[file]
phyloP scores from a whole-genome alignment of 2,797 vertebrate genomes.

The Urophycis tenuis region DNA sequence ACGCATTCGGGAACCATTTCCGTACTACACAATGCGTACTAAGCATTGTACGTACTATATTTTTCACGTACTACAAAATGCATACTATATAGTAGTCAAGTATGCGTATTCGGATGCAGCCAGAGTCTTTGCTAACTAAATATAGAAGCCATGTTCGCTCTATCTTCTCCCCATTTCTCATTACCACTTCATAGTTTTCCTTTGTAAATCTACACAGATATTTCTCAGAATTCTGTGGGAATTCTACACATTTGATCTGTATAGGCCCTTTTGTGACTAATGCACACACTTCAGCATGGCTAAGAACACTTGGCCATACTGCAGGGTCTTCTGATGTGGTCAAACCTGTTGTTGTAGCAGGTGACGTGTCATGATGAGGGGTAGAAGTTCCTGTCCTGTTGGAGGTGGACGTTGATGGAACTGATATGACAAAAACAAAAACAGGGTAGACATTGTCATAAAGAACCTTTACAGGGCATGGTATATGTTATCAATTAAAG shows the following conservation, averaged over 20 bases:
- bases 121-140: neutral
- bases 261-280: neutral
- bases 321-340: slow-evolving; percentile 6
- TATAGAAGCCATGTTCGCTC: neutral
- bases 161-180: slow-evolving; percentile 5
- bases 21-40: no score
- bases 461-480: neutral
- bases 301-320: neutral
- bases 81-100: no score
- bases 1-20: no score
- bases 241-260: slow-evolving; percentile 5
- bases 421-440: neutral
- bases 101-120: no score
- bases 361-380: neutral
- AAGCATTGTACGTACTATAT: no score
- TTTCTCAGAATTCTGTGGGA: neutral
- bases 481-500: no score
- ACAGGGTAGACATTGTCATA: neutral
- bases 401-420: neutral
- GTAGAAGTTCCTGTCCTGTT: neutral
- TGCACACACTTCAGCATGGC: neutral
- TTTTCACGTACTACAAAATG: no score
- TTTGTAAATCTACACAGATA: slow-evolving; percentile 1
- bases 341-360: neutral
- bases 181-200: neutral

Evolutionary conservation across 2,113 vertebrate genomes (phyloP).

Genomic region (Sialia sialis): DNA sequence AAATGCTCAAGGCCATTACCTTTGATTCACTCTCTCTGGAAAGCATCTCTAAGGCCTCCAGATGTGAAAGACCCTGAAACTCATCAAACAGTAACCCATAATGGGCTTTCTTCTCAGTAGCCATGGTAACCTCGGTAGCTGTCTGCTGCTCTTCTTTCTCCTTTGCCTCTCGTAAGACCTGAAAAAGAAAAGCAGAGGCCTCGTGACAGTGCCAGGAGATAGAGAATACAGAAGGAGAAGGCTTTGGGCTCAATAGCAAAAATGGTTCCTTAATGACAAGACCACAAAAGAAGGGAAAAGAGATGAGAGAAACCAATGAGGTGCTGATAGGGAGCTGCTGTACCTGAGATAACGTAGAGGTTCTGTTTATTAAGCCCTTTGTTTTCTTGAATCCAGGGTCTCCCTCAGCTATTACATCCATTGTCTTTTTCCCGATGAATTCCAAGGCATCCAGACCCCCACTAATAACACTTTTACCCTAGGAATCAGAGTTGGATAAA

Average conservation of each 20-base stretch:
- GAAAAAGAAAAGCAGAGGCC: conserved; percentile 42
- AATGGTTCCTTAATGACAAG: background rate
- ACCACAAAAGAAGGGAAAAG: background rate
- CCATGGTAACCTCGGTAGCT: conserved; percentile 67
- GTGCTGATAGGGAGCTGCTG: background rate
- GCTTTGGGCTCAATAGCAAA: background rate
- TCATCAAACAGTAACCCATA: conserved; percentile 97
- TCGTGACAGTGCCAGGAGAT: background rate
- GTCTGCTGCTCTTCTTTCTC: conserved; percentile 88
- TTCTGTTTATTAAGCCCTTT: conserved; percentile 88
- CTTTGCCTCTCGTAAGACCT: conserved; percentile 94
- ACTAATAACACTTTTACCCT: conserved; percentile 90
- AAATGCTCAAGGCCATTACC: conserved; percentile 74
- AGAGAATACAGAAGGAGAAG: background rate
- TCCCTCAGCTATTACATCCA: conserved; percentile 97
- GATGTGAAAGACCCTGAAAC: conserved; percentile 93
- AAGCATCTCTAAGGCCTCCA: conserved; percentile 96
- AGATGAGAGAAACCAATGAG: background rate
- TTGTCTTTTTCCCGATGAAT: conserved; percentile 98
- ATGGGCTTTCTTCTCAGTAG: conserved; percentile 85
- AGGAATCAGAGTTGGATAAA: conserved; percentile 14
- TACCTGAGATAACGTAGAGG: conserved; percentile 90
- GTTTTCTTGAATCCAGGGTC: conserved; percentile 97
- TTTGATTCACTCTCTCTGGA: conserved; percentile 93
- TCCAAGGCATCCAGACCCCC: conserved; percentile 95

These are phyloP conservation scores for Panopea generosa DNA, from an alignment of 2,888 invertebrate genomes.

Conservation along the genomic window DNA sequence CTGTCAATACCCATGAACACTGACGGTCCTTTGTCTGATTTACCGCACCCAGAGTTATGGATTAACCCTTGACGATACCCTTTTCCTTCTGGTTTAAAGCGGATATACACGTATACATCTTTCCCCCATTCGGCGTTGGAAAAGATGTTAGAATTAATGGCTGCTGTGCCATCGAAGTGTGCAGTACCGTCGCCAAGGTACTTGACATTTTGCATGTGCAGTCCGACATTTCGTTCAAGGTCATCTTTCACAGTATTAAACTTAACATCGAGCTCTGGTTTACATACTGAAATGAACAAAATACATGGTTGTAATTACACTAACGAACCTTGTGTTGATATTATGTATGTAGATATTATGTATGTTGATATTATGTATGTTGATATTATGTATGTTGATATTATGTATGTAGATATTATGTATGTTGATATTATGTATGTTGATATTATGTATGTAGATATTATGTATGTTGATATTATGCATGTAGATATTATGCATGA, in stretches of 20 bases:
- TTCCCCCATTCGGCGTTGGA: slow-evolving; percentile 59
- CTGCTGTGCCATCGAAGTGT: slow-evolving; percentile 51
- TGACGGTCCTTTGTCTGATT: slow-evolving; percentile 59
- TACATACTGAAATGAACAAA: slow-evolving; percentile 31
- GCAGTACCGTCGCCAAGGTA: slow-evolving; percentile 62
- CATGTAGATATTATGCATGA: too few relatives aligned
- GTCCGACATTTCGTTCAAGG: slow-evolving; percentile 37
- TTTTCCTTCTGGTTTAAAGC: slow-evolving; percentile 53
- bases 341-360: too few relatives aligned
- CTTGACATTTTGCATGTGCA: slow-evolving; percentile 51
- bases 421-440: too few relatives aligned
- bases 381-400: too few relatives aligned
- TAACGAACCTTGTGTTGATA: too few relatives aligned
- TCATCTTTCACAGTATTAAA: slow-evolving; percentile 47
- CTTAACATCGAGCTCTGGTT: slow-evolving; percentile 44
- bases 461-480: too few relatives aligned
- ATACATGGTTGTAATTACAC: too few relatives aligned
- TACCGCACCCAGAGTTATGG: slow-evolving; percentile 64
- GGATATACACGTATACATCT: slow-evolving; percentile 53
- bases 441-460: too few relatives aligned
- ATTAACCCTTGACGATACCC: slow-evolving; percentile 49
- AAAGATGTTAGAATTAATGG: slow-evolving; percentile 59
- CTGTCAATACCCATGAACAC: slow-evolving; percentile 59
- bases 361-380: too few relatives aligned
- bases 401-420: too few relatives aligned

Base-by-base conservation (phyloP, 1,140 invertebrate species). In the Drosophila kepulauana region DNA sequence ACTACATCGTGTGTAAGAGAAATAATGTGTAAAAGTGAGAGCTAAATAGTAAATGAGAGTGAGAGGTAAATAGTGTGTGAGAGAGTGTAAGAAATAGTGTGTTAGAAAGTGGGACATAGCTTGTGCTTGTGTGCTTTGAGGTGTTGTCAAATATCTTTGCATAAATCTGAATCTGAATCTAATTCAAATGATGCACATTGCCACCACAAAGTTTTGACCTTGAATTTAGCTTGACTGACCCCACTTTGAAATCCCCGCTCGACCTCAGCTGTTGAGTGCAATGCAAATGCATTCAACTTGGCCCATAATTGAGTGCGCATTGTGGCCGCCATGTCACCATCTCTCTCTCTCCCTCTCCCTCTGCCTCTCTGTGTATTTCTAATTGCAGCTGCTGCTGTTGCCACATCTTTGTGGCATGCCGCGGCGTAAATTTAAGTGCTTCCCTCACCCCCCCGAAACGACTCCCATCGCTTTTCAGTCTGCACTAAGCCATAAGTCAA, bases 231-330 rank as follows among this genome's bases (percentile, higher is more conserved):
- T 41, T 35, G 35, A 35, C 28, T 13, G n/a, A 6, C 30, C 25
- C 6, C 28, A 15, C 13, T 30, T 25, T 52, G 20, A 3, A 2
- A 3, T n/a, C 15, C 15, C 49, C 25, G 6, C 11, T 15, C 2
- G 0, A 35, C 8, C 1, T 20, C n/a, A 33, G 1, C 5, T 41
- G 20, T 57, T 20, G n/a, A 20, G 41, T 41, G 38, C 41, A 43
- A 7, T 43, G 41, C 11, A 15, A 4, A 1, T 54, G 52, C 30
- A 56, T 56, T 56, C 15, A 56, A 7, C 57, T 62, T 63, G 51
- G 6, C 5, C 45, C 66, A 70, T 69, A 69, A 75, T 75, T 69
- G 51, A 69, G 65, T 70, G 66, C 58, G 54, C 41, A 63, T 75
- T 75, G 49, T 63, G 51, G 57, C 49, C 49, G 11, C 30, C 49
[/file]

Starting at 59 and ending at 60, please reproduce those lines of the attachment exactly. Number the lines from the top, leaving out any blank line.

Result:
- CTGCTGTGCCATCGAAGTGT: slow-evolving; percentile 51
- TGACGGTCCTTTGTCTGATT: slow-evolving; percentile 59